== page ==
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Topic: Problem with my serial monitor (Read 1 time) previous topic - next topic

GabyC89


Quote
So, what do you sugest?
Where should I put a delay?


Delay() is rarely the best method of handling timing situations. You need to keep a flag variable of the last state of the digitalRead() command and then when you read it again you compare it to the flag value, if they are the same then nothing changed, if they are different then there was a state change with the button and you then update the flag variable for the next time you check the input pin as well as perform the task you need to do because of the state change.

Lefty


Can you put a simple code example, please?

retrolefty



Quote
So, what do you sugest?
Where should I put a delay?


Delay() is rarely the best method of handling timing situations. You need to keep a flag variable of the last state of the digitalRead() command and then when you read it again you compare it to the flag value, if they are the same then nothing changed, if they are different then there was a state change with the button and you then update the flag variable for the next time you check the input pin as well as perform the task you need to do because of the state change.

Lefty


Can you put a simple code example, please?


The Arduino people already gave you an example called StateChageDetection in the files/example/Digital example sketches, but I'll post it here:


Code: [Select]

/*
  State change detection (edge detection)

Often, you don't need to know the state of a digital input all the time,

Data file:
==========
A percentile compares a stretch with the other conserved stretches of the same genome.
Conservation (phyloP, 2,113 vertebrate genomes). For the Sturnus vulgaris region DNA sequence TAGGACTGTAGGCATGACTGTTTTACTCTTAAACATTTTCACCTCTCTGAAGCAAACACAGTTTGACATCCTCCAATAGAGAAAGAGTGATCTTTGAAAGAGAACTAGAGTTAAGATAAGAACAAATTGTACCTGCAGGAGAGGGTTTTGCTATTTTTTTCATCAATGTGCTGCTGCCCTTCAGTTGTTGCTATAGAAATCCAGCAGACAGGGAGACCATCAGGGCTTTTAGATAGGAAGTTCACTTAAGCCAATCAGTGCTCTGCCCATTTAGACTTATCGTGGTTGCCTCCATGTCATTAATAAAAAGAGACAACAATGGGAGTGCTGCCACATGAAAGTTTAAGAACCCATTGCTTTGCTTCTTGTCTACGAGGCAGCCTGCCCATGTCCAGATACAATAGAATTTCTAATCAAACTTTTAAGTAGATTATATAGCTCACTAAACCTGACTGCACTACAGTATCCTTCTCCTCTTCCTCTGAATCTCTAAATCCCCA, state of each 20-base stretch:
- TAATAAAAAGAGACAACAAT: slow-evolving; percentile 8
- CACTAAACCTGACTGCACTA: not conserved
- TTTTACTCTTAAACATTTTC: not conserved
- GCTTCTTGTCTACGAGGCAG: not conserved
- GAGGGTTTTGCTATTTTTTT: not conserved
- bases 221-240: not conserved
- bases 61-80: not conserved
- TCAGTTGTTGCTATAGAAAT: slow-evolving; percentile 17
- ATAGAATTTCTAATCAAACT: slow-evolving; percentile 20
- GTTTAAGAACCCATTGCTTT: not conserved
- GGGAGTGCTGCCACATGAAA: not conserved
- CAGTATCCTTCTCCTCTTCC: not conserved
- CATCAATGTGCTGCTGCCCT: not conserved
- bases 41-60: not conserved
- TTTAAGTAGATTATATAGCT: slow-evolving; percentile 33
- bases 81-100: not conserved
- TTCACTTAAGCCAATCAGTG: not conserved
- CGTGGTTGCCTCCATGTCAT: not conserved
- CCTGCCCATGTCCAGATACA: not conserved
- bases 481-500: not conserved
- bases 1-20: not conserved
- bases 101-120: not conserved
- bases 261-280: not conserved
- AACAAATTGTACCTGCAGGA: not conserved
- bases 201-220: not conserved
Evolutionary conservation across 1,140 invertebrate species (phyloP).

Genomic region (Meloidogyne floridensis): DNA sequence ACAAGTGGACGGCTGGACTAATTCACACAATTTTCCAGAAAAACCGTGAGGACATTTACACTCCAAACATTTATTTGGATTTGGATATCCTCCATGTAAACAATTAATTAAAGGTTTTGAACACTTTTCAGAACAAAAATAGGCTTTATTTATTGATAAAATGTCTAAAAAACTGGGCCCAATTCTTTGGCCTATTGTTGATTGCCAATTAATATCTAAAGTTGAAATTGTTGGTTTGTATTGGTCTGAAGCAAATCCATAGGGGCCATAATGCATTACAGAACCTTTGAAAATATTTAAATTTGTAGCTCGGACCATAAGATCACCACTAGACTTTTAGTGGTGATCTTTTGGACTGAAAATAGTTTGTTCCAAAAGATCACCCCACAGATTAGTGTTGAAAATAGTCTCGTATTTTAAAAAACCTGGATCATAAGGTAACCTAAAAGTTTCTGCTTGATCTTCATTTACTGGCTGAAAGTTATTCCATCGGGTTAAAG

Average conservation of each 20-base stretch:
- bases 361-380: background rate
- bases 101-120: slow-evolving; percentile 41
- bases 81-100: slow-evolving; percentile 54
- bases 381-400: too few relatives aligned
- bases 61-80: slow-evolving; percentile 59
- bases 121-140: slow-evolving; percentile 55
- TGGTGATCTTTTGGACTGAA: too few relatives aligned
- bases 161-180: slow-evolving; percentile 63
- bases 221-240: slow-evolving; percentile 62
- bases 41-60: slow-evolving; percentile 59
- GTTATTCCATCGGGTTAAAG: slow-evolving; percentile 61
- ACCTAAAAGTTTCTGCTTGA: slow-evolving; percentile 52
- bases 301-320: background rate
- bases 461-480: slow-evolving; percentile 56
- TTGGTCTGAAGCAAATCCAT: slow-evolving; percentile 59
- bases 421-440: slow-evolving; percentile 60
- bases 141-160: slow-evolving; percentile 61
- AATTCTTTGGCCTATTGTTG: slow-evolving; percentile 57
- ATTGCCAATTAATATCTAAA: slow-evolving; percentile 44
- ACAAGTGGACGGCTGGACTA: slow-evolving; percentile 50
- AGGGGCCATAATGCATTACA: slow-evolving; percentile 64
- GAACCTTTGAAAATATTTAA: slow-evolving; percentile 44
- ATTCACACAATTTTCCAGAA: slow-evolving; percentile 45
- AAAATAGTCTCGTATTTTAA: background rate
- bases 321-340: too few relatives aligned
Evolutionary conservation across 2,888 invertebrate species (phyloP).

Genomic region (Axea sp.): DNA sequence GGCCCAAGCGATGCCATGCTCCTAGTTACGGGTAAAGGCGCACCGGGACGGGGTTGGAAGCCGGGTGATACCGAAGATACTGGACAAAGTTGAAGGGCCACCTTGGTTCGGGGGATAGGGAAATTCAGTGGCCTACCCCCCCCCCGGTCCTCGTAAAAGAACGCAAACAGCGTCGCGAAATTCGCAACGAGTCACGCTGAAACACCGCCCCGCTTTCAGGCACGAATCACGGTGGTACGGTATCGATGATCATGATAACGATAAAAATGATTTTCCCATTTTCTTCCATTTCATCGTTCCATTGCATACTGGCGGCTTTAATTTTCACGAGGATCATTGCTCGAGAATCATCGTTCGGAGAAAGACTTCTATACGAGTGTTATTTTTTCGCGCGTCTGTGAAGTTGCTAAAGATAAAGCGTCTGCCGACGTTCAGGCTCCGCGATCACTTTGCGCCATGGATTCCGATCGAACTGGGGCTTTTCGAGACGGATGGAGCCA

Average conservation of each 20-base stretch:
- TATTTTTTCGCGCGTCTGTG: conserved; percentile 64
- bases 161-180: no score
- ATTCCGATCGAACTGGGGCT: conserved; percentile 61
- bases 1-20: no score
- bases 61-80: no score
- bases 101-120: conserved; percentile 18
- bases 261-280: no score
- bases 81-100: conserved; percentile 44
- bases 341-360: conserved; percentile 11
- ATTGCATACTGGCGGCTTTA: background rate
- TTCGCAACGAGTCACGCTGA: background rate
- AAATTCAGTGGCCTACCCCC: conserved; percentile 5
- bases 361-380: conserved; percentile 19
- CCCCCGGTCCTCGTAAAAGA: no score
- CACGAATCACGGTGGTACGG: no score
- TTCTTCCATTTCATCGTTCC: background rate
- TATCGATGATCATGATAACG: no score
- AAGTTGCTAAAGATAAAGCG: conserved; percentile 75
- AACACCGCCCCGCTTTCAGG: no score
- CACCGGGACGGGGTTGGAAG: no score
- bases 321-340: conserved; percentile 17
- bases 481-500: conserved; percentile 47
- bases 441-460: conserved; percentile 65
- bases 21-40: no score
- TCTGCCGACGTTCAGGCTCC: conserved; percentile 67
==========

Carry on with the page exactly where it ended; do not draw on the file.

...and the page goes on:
but you just need to know when the input changes from one state to another.
For example, you want to know when a button goes from OFF to ON.  This is called
state change detection, or edge detection.

This example shows how to detect when a button or button changes from off to on
and on to off.

The circuit:
* pushbutton attached to pin 2 from +5V
* 10K resistor attached to pin 2 from ground
* LED attached from pin 13 to ground (or use the built-in LED on
   most Arduino boards)

created  27 Sep 2005
modified 30 Aug 2011
by Tom Igoe

This example code is in the public domain.

http://arduino.cc/en/Tutorial/ButtonStateChange

*/

// this constant won't change:
const int  buttonPin = 2;    // the pin that the pushbutton is attached to
const int ledPin = 13;       // the pin that the LED is attached to

// Variables will change:
int buttonPushCounter = 0;   // counter for the number of button presses
int buttonState = 0;         // current state of the button
int lastButtonState = 0;     // previous state of the button

void setup() {
  // initialize the button pin as a input:
  pinMode(buttonPin, INPUT);
  // initialize the LED as an output:
  pinMode(ledPin, OUTPUT);
  // initialize serial communication:
  Serial.begin(9600);
}


void loop() {
  // read the pushbutton input pin:
  buttonState = digitalRead(buttonPin);

  // compare the buttonState to its previous state
  if (buttonState != lastButtonState) {
    // if the state has changed, increment the counter
    if (buttonState == HIGH) {
      // if the current state is HIGH then the button
      // wend from off to on:
      buttonPushCounter++;
      Serial.println("on");
      Serial.print("number of button pushes:  ");
      Serial.println(buttonPushCounter);
    }
    else {
      // if the current state is LOW then the button
      // wend from on to off:
      Serial.println("off");
    }
  }
  // save the current state as the last state,
  //for next time through the loop
  lastButtonState = buttonState;

 
  // turns on the LED every four button pushes by
  // checking the modulo of the button push counter.
  // the modulo function gives you the remainder of